A novel ensemble-based scoring and search algorithm for protein redesign and its application to modify the substrate specificity of the gramicidin synthetase a phenylalanine adenylation enzyme.
Realization of novel molecular function requires the ability to alter molecular complex formation. Enzymatic function can be altered by changing enzyme-substrate interactions via modification of an enzyme's active site. A redesigned enzyme may either perform a novel reaction on its native substrates or its native reaction on novel substrates. A number of computational approaches have been developed to address the combinatorial nature of the protein redesign problem. These approaches typically search for the global minimum energy conformation among an exponential number of protein conformations. We present a novel algorithm for protein redesign, which combines a statistical mechanics-derived ensemble-based approach to computing the binding constant with the speed and completeness of a branch-and-bound pruning algorithm. In addition, we developed an efficient deterministic approximation algorithm, capable of approximating our scoring function to arbitrary precision. In practice, the approximation algorithm decreases the execution time of the mutation search by a factor of ten. To test our method, we examined the Phe-specific adenylation domain of the nonribosomal peptide synthetase gramicidin synthetase A (GrsA-PheA). Ensemble scoring, using a rotameric approximation to the partition functions of the bound and unbound states for GrsA-PheA, is first used to predict binding of the wildtype protein and a previously described mutant (selective for leucine), and second, to switch the enzyme specificity toward leucine, using two novel active site sequences computationally predicted by searching through the space of possible active site mutations. The top scoring in silico mutants were created in the wetlab and dissociation/binding constants were determined by fluorescence quenching. These tested mutations exhibit the desired change in specificity from Phe to Leu. Our ensemble-based algorithm, which flexibly models both protein and ligand using rotamer-based partition functions, has application in enzyme redesign, the prediction of protein-ligand binding, and computer-aided drug design.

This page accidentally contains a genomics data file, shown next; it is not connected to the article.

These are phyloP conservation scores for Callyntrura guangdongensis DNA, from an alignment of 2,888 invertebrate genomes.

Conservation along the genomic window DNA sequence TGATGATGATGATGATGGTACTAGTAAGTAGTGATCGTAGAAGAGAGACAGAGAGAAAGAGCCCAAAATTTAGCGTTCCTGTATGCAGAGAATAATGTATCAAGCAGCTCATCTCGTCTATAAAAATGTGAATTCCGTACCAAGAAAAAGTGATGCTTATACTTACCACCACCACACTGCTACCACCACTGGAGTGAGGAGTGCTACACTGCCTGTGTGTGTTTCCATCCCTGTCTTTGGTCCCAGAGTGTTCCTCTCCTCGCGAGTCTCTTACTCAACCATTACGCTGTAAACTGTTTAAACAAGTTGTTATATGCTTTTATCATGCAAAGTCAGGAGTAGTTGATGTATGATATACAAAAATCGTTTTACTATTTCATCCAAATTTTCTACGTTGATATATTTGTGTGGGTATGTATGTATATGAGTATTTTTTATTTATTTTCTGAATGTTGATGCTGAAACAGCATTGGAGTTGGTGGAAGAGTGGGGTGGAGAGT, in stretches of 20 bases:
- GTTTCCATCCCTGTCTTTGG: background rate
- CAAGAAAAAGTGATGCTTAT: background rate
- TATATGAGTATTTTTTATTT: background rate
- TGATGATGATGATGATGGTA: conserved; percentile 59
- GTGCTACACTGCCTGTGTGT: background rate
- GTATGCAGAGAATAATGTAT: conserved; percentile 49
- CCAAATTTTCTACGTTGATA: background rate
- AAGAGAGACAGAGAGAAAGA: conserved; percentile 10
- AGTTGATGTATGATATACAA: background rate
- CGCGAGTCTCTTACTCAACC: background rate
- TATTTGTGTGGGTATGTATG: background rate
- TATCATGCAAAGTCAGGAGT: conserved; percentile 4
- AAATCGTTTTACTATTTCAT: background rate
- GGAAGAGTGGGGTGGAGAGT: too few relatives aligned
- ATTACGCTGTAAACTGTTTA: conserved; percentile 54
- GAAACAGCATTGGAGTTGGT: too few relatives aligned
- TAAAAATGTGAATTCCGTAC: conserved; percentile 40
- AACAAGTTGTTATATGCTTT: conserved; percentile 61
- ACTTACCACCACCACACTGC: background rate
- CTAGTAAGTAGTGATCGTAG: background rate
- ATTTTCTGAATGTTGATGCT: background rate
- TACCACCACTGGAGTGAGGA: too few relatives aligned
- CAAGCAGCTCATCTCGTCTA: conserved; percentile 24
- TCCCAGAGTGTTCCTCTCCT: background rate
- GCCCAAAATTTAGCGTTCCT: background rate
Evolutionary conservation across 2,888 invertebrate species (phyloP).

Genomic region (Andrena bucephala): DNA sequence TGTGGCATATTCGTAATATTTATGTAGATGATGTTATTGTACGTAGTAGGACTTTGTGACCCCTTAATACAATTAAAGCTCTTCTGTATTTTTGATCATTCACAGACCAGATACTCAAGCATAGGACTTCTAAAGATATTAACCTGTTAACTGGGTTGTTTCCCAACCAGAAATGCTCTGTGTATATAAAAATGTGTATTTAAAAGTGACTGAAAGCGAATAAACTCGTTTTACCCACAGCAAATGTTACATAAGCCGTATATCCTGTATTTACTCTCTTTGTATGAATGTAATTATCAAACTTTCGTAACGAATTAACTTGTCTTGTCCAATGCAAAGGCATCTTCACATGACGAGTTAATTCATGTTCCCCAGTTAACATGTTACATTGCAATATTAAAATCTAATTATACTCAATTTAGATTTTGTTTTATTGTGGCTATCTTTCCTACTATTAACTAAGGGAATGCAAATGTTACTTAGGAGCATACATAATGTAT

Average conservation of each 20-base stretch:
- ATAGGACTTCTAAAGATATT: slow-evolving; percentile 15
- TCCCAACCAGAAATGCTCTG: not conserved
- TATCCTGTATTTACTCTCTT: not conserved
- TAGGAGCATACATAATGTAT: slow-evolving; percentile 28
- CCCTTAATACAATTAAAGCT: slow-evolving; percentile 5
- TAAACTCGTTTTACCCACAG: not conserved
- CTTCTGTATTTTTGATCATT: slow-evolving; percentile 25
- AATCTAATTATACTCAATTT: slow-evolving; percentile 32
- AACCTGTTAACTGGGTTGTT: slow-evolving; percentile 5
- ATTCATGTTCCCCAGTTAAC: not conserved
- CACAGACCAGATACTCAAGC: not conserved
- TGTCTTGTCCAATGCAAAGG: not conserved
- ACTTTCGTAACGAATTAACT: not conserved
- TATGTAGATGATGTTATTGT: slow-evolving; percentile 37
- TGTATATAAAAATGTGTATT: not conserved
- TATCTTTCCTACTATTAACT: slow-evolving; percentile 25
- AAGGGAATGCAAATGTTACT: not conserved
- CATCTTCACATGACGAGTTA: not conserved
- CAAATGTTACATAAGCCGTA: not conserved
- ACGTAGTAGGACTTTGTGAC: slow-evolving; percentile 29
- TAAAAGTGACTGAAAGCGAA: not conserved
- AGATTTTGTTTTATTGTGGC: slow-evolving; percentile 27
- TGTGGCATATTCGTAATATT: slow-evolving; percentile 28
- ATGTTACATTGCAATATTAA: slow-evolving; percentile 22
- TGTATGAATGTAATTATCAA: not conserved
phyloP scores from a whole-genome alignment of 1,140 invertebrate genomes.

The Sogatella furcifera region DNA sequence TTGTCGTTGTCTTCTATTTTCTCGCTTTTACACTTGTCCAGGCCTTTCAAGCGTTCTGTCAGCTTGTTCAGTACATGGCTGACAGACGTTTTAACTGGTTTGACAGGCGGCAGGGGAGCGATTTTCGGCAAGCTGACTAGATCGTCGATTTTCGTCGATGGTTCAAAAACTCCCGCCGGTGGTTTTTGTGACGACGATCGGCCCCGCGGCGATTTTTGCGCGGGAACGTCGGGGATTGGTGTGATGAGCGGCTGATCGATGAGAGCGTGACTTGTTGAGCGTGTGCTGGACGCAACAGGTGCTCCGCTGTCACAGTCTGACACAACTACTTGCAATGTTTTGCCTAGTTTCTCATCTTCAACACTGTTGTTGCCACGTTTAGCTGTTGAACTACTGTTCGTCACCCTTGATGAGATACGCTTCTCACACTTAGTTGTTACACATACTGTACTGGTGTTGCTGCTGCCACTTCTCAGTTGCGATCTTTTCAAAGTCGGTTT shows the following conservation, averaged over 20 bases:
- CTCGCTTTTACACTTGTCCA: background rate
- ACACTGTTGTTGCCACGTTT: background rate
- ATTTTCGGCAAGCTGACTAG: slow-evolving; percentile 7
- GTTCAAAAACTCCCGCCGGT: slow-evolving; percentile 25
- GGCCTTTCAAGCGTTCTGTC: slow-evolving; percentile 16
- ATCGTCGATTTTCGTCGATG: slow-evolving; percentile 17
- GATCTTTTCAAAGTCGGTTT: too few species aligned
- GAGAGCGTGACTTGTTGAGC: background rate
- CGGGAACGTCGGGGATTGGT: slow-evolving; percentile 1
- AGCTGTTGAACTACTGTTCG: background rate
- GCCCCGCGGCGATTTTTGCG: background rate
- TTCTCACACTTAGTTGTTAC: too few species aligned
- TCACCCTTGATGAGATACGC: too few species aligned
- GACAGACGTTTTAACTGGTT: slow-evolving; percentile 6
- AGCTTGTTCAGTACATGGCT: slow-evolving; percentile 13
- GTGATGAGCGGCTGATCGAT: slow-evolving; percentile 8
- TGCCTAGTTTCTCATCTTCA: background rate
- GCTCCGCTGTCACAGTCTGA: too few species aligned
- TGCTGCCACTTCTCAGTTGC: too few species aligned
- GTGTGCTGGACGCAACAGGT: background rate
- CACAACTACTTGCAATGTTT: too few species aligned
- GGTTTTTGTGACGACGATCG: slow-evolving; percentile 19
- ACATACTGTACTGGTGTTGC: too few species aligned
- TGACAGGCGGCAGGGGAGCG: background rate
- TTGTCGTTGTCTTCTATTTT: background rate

Lilien, RH; Stevens, BW; Anderson, AC; Donald, BR
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